Sutukil: Dining on fresh seafood by the seas of Mactan island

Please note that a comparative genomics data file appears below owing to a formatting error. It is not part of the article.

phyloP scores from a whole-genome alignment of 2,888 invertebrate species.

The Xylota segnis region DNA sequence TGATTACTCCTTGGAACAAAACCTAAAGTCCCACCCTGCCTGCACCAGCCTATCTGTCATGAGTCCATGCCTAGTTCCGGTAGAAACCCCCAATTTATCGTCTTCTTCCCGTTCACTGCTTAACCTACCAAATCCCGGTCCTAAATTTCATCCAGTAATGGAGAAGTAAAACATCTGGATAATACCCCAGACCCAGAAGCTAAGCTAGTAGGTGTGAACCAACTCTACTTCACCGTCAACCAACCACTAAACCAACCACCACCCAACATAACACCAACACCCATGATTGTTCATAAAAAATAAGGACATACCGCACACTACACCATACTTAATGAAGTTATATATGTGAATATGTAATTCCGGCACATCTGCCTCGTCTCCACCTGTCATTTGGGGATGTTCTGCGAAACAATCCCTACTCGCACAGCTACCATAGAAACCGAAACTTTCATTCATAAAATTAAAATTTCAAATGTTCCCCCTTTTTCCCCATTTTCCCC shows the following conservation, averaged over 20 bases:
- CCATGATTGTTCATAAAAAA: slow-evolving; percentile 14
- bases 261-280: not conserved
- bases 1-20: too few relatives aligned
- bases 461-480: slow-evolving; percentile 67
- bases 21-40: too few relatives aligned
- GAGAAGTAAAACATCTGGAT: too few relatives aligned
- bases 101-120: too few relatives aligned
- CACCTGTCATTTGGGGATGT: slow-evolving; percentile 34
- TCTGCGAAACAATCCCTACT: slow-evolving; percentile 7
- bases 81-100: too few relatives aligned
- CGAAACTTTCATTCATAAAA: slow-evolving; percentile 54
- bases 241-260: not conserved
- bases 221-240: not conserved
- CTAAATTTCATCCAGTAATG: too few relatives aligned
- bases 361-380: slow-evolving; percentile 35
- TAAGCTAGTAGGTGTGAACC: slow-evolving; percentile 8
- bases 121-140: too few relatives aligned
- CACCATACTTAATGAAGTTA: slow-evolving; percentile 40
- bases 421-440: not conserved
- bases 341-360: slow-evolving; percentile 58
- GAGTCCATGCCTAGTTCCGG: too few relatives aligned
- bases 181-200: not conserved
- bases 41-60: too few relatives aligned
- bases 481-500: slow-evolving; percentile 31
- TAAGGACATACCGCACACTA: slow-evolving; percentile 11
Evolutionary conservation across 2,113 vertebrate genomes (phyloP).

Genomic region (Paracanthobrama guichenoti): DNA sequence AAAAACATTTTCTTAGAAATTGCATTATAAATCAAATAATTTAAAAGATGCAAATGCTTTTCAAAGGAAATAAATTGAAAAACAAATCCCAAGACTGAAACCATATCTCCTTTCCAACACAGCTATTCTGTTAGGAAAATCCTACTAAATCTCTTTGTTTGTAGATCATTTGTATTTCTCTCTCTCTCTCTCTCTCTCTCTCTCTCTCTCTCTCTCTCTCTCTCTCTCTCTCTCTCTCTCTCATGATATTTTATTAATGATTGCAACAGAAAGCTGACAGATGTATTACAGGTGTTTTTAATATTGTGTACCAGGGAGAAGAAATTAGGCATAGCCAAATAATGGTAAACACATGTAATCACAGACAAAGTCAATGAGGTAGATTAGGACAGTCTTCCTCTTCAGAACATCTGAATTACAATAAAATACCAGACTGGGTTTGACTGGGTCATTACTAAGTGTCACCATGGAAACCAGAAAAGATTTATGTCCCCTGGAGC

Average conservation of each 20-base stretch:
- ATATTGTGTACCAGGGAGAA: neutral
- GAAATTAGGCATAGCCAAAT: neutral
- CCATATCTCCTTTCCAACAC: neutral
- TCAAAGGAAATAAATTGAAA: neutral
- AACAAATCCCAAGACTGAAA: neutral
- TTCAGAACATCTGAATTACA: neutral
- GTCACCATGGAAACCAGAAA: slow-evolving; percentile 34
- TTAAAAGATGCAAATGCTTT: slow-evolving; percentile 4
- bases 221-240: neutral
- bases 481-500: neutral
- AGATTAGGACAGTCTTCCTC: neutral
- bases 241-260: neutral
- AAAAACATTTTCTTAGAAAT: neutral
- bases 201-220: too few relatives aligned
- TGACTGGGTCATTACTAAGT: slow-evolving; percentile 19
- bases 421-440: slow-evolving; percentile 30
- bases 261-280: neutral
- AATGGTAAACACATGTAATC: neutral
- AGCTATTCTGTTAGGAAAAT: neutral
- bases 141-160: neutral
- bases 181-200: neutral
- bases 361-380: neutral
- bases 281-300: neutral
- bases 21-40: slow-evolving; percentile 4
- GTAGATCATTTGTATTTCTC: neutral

When you're in or anywhere near Lapu-Lapu City in Mactan Island, you have to try sutukil. Sutukil is a portmanteau of the three ways fish are cooked in eateries near the Mactan Shrine: Su is for sugba or grilled, tu is for tula or prepared into a soup and kil is for kilaw or turned into a raw fish salad. Sutukil restaurants let you choose whatever you want cooked from stalls of fresh fish, prawns, crabs, seaweeds, shells, clams and even lobsters (click on photos to view larger images). These seafood are as fresh as seafood can be and the crabs and lobsters on display are still alive as you pick which ones you want cooked. Sutukil eateries get their daily supply of fresh seafood from fishers in nearby islets. Fresh seafood at the sutukil restaurants in Mactan island. Many people love to eat in the place and it's packed on weekends, especially during mealtimes. When we got there last Thursday, however, we were the only customers in the eatery we chose as it was mid-afternoon on a weekday. We chose a local fish, molmol, because its white meat is great for kinilaw. The woman who sold us the fish did not bother asking us how we want it prepared. When I asked her how it would be cooked, she simply said sutukil. Everyone who eats fish in the place get this triadic culinary treat: sugba, tula and kilaw. Sutukil in Lapu-Lapu City, Mactan Island.We also bought half a kilo of prawns and got four of the biggest prawns I've seen in my life. Each prawn weighs 1/8 of a kilo and I found, in hindsight, that one piece would have been enough for me since we already ordered fish. The eateries are open-air and you dine in full view of the Mactan seawaters and rows upon rows of mangroves. What is it with waves, my wife asked me, that you get hypnotized as you stare into the deep? The view is surprisingly calming, for an urban corporate rat like me. But off to eating. Fish soupThe dishes were served in less than 15 minutes with fish soup brought first. The molmol's head, tail and other un-kilawable and unsugba-able parts went into the soup, which is garnished by spices and seaweeds. This is the tula and being in Cebu, you do not pronounce it as it is spelled, you say tuwa or tua. True-blue Cebuanos do not pronounce the letter l in most words. Tula is the Cebuano word for the process of preparing a certain type of soup or sabaw, Bisaya for stock. The dish is called tinuwa, the prefix ti denoting that it is a product of tuwa. The tinuwa tastes great if you haven't tasted the dish yet. But for tinowa connoisseurs, which I fancy myself to be, it's just passable. It wasn't hot enough for my taste, a few more sword peppers would have done the trick.Kinilaw or raw fish salad. After tasting the soup, I was eager to try the product of the kilaw preparation: the kinilaw. I love kinilaw and by the way, you pronounce it as it is spelled. Don't go asking for a kiniwaw in there, you'd be embarrassing yourself. When the kinilaw or raw fish salad was served, I was disappointed. The slices of ginger, onions and other spices mixed with the fresh white fish meat were too big. I want the spices with my kinilaw to be minced so that the flavors don't interfere with the experience of eating diced raw fish meat cooked only by soaking it in vinegar. Note to self: next time I eat there, tell the cook to mince the spices. My biggest disappointment with the kinilaw is that it did not contain coconut milk. I used to enjoy kinilaw without coconut milk but after I tried preparing the dish with it, I got hooked. The trick in preparing a great kinilaw is to soak the fish in one part vinegar and one part coconut milk for 10 to 15 minutes and then drain it. Dab a tablespoon of mayonnaise into the fish meat, mix it with minced spices and then soak it in one part vinegar and two parts coconut milk.Grilled fish Now that, is a kinilaw. What was set before me in the sutukil restaurant was a poor imitation of the dish. But I guess those who are new to the dish would still love how they prepare it there. I actually heard a few people say it was good the previous time I ate there. The sugba part of the sutukil trilogy came in last: grilling fish takes time. The sinugbang isda (grilled fish) was surprisingly tasty. It was probably the best dish to come out of the huge, more-than-a-kilo molmol we bought for cooking. Prawns cooked in garlic sauceBut the best dish served to me last Thursday was the plate of prawns cooked in garlic sauce. Its taste stays with me as I write this close to Friday dawn and yes I've brushed at least twice since that late-lunch-early-supper. It is the kind of dish that makes your mouth water even hours after you've eaten it. The half a kilo of fresh prawns were supposed to sate me but it didn't and I still find myself planning my next meal in the place because of it. If you love dining fresh seafood by the sea, you have to try sutukil. Just tell the cook preparing the kinilaw to mince the spices and not just chop it.The view from the sutukil restaurant. Prices The molomol is sold at 160 pesos per kilo which is really quite cheap. The prawns are 700 pesos per kilo, crabs are at 400 plus pesos per kilo while lobsters are at 1,200 per kilo. These prices are really cheap and are comparable to what you pay when you buy these seafood in public markets in Lapu-Lapu City. How to get there ready for cookingThe sutukil restaurants are located near the Mactan Shrine. It is a 250-peso taxi ride from central Cebu City. Just tell the cab driver you want to go to Mactan Shrine in Punta Engaņo. It's on the way to Shangri-la Mactan. If you want to take public transport, you can either ride on a jeepney that goes to Punta Engaņo (No. 23 jeepneys with Punta Engaņo signboards in the windshield) or you can choose one of the hundreds of tricycle in Lapu-Lapu City. The sutukil eateries are to the left of the stage near the Mactan shrine, on the side of the area's police precinct (now there's an added security for you.) After you pass a couple of souvenir shops selling trinkets, shell craft and other native products, you then see several stalls with pails and buckets of fresh seafood-just choose one of the several eateries in the place. More photos: click on images to view larger photographs Lobsters at sutukil restaruants in Mactan island, Cebu. Crabs sold at the sutukil restaurants in Mactan. Sutukil restaurant in Mactan island. The alley that leads to the sutukil eateries